Moving Day in New York

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Since the year 1790, New York City has been the largest city in the United States.  Given the population density of the city, the vast majority of the people there rent apartments. 

Now imagine if everyone in New York who switched apartments had to do so on the exact same day every year. 

Well, this was the reality in New York for over two centuries.

Learn more about moving day in New York City on this episode of Everything Everywhere Daily.

Almost since the founding of the city, New York used to have a very odd tradition. 

At 9 am, on May 1st, all of the leases in the city would expire at the exact same time. 

The origins of this tradition, like so many traditions, are shrouded in mystery. Some people think it was due to the English celebration of May Day. 

Others tie the date to the anniversary of the original Dutch voyage to the island of Manhattan. Supposedly moving was supposed to react or honor the original Dutch settlers. 

A letter from the mid-18th century indicates that it was an old tradition even then. It noted, “All the houses here are hired according to an old custom from the 1st of May.”

If it was an old custom in the mid-18th century, then it probably went back to the 17th century at least.  

Regardless of how the tradition started, by the time May 1 rolled around you could be pretty sure that spring would be in full effect. The weather would be reasonably warm and it would be possible to move. 

The day which moving day was tied to was Rent Day which was on February 1. This was the day that landlords were to notify their tenants of the price of rent for the upcoming year. This gave their tenants a full three months to decide if they wanted to move or not.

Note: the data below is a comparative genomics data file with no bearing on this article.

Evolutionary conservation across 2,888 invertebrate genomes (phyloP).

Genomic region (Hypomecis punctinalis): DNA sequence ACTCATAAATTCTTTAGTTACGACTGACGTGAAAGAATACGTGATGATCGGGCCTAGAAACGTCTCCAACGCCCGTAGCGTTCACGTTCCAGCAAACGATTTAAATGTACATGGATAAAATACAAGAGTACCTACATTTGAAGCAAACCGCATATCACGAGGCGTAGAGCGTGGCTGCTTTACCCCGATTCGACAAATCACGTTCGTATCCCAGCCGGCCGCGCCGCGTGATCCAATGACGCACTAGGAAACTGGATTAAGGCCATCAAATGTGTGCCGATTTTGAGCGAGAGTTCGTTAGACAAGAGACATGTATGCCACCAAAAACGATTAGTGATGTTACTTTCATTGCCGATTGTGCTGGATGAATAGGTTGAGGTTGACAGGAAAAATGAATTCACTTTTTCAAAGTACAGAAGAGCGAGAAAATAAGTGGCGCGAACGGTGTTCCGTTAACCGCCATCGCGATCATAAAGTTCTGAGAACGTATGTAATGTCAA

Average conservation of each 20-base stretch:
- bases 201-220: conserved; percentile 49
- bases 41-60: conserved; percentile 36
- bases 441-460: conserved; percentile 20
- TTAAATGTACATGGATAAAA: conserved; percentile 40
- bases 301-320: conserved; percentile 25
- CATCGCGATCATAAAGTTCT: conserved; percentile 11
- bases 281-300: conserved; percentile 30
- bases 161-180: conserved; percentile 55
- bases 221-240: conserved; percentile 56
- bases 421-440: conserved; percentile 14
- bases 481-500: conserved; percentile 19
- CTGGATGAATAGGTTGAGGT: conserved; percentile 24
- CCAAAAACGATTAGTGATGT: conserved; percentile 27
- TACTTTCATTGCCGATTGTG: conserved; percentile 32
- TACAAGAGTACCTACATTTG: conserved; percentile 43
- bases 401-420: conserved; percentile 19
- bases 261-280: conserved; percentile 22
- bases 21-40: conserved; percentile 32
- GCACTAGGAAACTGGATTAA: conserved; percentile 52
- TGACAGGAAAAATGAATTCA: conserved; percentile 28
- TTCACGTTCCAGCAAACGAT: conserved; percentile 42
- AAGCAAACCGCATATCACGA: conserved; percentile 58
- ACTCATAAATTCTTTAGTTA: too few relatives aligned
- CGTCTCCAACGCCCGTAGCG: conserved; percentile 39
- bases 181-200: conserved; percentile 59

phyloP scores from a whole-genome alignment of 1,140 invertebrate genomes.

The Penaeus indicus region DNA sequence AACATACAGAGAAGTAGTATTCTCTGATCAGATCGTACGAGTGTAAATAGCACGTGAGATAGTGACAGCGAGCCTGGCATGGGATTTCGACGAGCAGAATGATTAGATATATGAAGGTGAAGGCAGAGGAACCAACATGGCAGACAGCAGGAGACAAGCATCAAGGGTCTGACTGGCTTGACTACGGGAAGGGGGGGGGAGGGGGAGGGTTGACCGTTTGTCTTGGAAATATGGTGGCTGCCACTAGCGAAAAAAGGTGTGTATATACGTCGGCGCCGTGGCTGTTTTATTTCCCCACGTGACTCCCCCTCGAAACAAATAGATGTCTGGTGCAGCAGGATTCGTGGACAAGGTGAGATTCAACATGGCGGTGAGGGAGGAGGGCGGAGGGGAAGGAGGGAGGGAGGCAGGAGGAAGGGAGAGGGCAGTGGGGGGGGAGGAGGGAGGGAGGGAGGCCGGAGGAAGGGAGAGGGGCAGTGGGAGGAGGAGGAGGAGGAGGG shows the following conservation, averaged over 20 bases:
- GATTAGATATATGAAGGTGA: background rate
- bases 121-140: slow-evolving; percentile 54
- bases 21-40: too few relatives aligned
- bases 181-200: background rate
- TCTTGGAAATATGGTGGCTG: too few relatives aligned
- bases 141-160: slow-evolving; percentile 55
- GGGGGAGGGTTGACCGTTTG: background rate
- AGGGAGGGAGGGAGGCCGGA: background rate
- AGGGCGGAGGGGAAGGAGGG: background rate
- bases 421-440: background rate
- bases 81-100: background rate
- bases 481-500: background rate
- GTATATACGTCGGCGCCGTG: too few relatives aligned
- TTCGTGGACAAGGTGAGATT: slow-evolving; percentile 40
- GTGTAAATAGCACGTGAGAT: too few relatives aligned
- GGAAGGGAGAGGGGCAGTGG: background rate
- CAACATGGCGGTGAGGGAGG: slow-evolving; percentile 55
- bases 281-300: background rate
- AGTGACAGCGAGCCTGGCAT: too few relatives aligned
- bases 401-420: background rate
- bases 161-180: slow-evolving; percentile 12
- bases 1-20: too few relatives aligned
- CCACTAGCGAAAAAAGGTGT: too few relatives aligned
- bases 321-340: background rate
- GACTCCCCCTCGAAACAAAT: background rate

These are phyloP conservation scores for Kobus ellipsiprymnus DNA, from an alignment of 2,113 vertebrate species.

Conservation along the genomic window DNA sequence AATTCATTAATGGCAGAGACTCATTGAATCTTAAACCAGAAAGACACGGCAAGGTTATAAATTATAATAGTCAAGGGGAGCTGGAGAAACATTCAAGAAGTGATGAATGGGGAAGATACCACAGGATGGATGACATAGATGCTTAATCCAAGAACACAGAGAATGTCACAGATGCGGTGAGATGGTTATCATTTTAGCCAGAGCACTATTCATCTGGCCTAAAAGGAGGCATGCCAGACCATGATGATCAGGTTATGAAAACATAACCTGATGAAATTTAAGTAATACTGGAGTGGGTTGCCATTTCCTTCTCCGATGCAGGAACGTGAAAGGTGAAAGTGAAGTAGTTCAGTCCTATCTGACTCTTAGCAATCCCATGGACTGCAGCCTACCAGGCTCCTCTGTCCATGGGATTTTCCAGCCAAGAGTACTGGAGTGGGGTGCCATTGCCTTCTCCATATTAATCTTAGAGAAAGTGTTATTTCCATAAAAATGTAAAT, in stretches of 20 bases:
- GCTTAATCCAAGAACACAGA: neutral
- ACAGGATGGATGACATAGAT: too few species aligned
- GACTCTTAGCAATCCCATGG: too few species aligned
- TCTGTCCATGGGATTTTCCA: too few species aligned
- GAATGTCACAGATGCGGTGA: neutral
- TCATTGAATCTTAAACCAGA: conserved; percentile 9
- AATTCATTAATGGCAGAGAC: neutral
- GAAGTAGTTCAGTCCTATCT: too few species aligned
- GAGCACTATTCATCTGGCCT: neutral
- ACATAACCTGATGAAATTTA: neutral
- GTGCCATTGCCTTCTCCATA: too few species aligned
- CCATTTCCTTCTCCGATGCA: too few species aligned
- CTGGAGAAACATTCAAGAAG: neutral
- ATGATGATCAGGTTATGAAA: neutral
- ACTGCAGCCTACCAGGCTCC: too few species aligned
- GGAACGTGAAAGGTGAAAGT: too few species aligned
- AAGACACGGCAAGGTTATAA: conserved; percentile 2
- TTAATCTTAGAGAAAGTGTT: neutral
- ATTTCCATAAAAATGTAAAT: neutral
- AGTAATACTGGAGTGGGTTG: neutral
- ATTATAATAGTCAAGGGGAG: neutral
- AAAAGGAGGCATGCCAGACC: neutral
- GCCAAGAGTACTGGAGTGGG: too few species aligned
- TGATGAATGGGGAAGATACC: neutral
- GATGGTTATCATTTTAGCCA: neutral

This tradition became codified in New York State law when they passed legislation in 1820 which mandated that unless specified otherwise, all property leases would end on May 1. 

Needless to say, every May 1st in New York City was total pandemonium. 

While every person didn’t move, everyone who did move was doing on at the exact same time on the exact same day.

All of the wagons and carts in the city were employed. Prices for the day would skyrocket. Farmers from outside of New York would often come into town just so they could make extra money.  It wasn’t uncommon for people to pay an entire week’s salary just to have their things moved. 

There are many testimonies to the chaos of moving day.

Famous American frontier explorer Davey Crocket was in New York on moving day in 1834. He noted, By the time we returned down Broadway, it seemed to me that the city was flying before some awful calamity. “Why,” said I, “Colonel, what under heaven is the matter? Everyone appears to be pitching out their furniture, and packing it off.” He laughed, and said this was the general “moving day.” Such a sight nobody ever saw unless it was in this same city. It seemed a kind of frolic, as if they were changing houses just for fun. Every street was crowded with carts, drays, and people. So the world goes. It would take a good deal to get me out of my log-house; but here, I understand, many persons “move” every year.